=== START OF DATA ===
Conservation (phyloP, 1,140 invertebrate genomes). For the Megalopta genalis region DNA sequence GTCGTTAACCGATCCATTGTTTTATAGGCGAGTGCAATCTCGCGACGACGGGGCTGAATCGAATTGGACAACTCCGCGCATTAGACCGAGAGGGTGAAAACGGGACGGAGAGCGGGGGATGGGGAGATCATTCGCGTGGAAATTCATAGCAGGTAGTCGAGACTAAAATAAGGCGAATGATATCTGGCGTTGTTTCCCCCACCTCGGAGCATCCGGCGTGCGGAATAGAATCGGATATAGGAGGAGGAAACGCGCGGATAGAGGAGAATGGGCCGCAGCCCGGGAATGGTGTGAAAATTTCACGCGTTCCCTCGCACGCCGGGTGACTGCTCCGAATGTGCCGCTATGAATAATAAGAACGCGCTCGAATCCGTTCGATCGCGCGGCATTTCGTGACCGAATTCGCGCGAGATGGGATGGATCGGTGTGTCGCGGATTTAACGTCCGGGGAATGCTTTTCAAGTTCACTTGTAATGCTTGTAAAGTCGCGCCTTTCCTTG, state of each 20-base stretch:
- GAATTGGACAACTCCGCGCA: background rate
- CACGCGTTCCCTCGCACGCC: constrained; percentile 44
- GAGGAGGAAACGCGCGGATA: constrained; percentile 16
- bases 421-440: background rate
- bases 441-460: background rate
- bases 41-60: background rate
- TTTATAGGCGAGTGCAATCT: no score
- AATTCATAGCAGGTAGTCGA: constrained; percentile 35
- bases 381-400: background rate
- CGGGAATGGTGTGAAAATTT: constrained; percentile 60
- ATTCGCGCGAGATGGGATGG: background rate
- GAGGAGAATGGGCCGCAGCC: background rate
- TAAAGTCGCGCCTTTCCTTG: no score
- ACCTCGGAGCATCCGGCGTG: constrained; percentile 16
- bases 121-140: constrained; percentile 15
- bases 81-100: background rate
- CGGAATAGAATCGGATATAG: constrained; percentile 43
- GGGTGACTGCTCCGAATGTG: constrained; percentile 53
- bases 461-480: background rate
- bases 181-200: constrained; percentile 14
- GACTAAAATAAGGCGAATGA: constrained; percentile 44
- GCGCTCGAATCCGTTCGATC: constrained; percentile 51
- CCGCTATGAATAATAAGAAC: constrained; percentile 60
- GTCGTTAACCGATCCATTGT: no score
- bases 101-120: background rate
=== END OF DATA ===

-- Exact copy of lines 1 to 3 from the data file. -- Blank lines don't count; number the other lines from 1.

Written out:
Conservation (phyloP, 1,140 invertebrate genomes). For the Megalopta genalis region DNA sequence GTCGTTAACCGATCCATTGTTTTATAGGCGAGTGCAATCTCGCGACGACGGGGCTGAATCGAATTGGACAACTCCGCGCATTAGACCGAGAGGGTGAAAACGGGACGGAGAGCGGGGGATGGGGAGATCATTCGCGTGGAAATTCATAGCAGGTAGTCGAGACTAAAATAAGGCGAATGATATCTGGCGTTGTTTCCCCCACCTCGGAGCATCCGGCGTGCGGAATAGAATCGGATATAGGAGGAGGAAACGCGCGGATAGAGGAGAATGGGCCGCAGCCCGGGAATGGTGTGAAAATTTCACGCGTTCCCTCGCACGCCGGGTGACTGCTCCGAATGTGCCGCTATGAATAATAAGAACGCGCTCGAATCCGTTCGATCGCGCGGCATTTCGTGACCGAATTCGCGCGAGATGGGATGGATCGGTGTGTCGCGGATTTAACGTCCGGGGAATGCTTTTCAAGTTCACTTGTAATGCTTGTAAAGTCGCGCCTTTCCTTG, state of each 20-base stretch:
- GAATTGGACAACTCCGCGCA: background rate
- CACGCGTTCCCTCGCACGCC: constrained; percentile 44